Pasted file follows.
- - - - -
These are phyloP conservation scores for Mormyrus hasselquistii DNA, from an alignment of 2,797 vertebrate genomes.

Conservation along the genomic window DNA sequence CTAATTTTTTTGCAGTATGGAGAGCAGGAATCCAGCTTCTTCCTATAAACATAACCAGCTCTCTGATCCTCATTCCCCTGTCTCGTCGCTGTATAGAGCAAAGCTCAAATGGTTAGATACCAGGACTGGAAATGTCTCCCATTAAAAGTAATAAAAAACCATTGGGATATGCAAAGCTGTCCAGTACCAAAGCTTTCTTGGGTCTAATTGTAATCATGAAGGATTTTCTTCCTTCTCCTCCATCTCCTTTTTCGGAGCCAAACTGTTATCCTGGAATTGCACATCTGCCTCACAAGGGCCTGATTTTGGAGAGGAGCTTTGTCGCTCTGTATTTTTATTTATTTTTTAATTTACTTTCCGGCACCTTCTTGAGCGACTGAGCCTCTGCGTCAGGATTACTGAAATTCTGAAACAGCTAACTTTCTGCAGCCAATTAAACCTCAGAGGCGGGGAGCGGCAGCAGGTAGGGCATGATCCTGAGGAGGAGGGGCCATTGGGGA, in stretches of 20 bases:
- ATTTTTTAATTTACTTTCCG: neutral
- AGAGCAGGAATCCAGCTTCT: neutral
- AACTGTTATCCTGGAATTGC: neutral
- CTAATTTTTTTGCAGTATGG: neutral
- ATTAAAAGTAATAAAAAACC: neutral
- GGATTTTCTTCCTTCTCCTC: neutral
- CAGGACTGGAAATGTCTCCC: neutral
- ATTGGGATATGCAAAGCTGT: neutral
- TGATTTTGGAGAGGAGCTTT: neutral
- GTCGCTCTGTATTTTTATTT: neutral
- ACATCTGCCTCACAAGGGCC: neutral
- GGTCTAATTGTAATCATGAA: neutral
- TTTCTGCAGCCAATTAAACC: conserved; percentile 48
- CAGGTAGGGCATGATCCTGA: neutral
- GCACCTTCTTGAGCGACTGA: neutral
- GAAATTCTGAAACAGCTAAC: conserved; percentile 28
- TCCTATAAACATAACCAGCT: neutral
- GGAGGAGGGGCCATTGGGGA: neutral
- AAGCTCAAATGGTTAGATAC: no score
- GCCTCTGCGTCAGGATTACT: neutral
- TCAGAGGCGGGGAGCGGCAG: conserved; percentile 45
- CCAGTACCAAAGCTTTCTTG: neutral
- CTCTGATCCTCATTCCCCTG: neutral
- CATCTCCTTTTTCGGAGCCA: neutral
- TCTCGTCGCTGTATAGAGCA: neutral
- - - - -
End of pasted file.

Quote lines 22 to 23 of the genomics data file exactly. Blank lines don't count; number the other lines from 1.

- GCCTCTGCGTCAGGATTACT: neutral
- TCAGAGGCGGGGAGCGGCAG: conserved; percentile 45